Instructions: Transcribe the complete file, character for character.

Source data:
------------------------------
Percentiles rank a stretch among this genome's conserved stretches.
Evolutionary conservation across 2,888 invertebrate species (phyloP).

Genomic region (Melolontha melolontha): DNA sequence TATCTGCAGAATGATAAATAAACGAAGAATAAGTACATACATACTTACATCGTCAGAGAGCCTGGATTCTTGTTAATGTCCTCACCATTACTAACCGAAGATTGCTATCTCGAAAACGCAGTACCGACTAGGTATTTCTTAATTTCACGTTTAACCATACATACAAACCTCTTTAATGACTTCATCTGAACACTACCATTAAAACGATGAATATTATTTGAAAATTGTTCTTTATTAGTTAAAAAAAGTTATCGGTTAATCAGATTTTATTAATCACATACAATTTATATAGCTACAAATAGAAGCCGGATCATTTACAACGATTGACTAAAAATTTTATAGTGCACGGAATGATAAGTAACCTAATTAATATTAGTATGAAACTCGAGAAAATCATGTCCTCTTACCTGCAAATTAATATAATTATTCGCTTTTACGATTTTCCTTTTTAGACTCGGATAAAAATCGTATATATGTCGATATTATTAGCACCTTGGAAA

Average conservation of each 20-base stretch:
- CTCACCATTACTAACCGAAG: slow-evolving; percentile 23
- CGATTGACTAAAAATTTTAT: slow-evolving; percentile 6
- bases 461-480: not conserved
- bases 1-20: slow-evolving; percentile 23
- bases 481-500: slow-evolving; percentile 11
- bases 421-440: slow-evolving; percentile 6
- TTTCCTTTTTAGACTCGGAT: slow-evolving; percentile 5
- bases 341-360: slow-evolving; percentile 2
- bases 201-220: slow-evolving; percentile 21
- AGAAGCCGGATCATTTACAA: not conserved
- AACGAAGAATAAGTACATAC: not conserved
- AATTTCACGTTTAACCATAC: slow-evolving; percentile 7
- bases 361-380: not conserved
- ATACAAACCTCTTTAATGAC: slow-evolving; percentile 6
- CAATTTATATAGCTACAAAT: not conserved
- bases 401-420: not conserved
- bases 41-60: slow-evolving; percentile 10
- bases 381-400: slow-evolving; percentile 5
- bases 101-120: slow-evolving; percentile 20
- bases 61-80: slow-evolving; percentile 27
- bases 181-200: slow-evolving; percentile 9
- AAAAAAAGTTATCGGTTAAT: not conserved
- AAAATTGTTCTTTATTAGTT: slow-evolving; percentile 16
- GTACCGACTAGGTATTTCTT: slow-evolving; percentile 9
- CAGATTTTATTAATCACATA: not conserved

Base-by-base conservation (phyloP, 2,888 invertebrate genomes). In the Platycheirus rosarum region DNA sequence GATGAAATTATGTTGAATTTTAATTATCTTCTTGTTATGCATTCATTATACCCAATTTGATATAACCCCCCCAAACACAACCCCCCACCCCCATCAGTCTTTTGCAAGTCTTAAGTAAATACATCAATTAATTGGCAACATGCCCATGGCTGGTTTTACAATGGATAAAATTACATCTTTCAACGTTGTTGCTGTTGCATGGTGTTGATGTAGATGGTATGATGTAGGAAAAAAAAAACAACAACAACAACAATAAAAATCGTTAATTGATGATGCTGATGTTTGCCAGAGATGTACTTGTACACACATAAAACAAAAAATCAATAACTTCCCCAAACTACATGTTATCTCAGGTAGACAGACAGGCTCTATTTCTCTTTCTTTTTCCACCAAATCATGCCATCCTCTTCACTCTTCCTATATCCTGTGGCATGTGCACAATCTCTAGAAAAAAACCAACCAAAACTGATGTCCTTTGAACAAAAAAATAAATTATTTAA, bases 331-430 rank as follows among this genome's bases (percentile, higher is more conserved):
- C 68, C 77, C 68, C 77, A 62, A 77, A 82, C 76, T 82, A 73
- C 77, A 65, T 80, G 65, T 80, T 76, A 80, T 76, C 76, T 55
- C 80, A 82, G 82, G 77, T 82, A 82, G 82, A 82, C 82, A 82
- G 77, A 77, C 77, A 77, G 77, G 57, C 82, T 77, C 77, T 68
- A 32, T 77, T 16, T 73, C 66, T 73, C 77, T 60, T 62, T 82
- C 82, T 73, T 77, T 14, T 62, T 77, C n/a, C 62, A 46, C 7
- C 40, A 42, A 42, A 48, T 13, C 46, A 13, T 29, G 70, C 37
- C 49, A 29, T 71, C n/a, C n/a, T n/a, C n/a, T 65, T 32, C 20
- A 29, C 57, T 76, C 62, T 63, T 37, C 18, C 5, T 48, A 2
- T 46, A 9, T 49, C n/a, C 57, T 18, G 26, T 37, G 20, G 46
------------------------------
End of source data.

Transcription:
Percentiles rank a stretch among this genome's conserved stretches.
Evolutionary conservation across 2,888 invertebrate species (phyloP).

Genomic region (Melolontha melolontha): DNA sequence TATCTGCAGAATGATAAATAAACGAAGAATAAGTACATACATACTTACATCGTCAGAGAGCCTGGATTCTTGTTAATGTCCTCACCATTACTAACCGAAGATTGCTATCTCGAAAACGCAGTACCGACTAGGTATTTCTTAATTTCACGTTTAACCATACATACAAACCTCTTTAATGACTTCATCTGAACACTACCATTAAAACGATGAATATTATTTGAAAATTGTTCTTTATTAGTTAAAAAAAGTTATCGGTTAATCAGATTTTATTAATCACATACAATTTATATAGCTACAAATAGAAGCCGGATCATTTACAACGATTGACTAAAAATTTTATAGTGCACGGAATGATAAGTAACCTAATTAATATTAGTATGAAACTCGAGAAAATCATGTCCTCTTACCTGCAAATTAATATAATTATTCGCTTTTACGATTTTCCTTTTTAGACTCGGATAAAAATCGTATATATGTCGATATTATTAGCACCTTGGAAA

Average conservation of each 20-base stretch:
- CTCACCATTACTAACCGAAG: slow-evolving; percentile 23
- CGATTGACTAAAAATTTTAT: slow-evolving; percentile 6
- bases 461-480: not conserved
- bases 1-20: slow-evolving; percentile 23
- bases 481-500: slow-evolving; percentile 11
- bases 421-440: slow-evolving; percentile 6
- TTTCCTTTTTAGACTCGGAT: slow-evolving; percentile 5
- bases 341-360: slow-evolving; percentile 2
- bases 201-220: slow-evolving; percentile 21
- AGAAGCCGGATCATTTACAA: not conserved
- AACGAAGAATAAGTACATAC: not conserved
- AATTTCACGTTTAACCATAC: slow-evolving; percentile 7
- bases 361-380: not conserved
- ATACAAACCTCTTTAATGAC: slow-evolving; percentile 6
- CAATTTATATAGCTACAAAT: not conserved
- bases 401-420: not conserved
- bases 41-60: slow-evolving; percentile 10
- bases 381-400: slow-evolving; percentile 5
- bases 101-120: slow-evolving; percentile 20
- bases 61-80: slow-evolving; percentile 27
- bases 181-200: slow-evolving; percentile 9
- AAAAAAAGTTATCGGTTAAT: not conserved
- AAAATTGTTCTTTATTAGTT: slow-evolving; percentile 16
- GTACCGACTAGGTATTTCTT: slow-evolving; percentile 9
- CAGATTTTATTAATCACATA: not conserved

Base-by-base conservation (phyloP, 2,888 invertebrate genomes). In the Platycheirus rosarum region DNA sequence GATGAAATTATGTTGAATTTTAATTATCTTCTTGTTATGCATTCATTATACCCAATTTGATATAACCCCCCCAAACACAACCCCCCACCCCCATCAGTCTTTTGCAAGTCTTAAGTAAATACATCAATTAATTGGCAACATGCCCATGGCTGGTTTTACAATGGATAAAATTACATCTTTCAACGTTGTTGCTGTTGCATGGTGTTGATGTAGATGGTATGATGTAGGAAAAAAAAAACAACAACAACAACAATAAAAATCGTTAATTGATGATGCTGATGTTTGCCAGAGATGTACTTGTACACACATAAAACAAAAAATCAATAACTTCCCCAAACTACATGTTATCTCAGGTAGACAGACAGGCTCTATTTCTCTTTCTTTTTCCACCAAATCATGCCATCCTCTTCACTCTTCCTATATCCTGTGGCATGTGCACAATCTCTAGAAAAAAACCAACCAAAACTGATGTCCTTTGAACAAAAAAATAAATTATTTAA, bases 331-430 rank as follows among this genome's bases (percentile, higher is more conserved):
- C 68, C 77, C 68, C 77, A 62, A 77, A 82, C 76, T 82, A 73
- C 77, A 65, T 80, G 65, T 80, T 76, A 80, T 76, C 76, T 55
- C 80, A 82, G 82, G 77, T 82, A 82, G 82, A 82, C 82, A 82
- G 77, A 77, C 77, A 77, G 77, G 57, C 82, T 77, C 77, T 68
- A 32, T 77, T 16, T 73, C 66, T 73, C 77, T 60, T 62, T 82
- C 82, T 73, T 77, T 14, T 62, T 77, C n/a, C 62, A 46, C 7
- C 40, A 42, A 42, A 48, T 13, C 46, A 13, T 29, G 70, C 37
- C 49, A 29, T 71, C n/a, C n/a, T n/a, C n/a, T 65, T 32, C 20
- A 29, C 57, T 76, C 62, T 63, T 37, C 18, C 5, T 48, A 2
- T 46, A 9, T 49, C n/a, C 57, T 18, G 26, T 37, G 20, G 46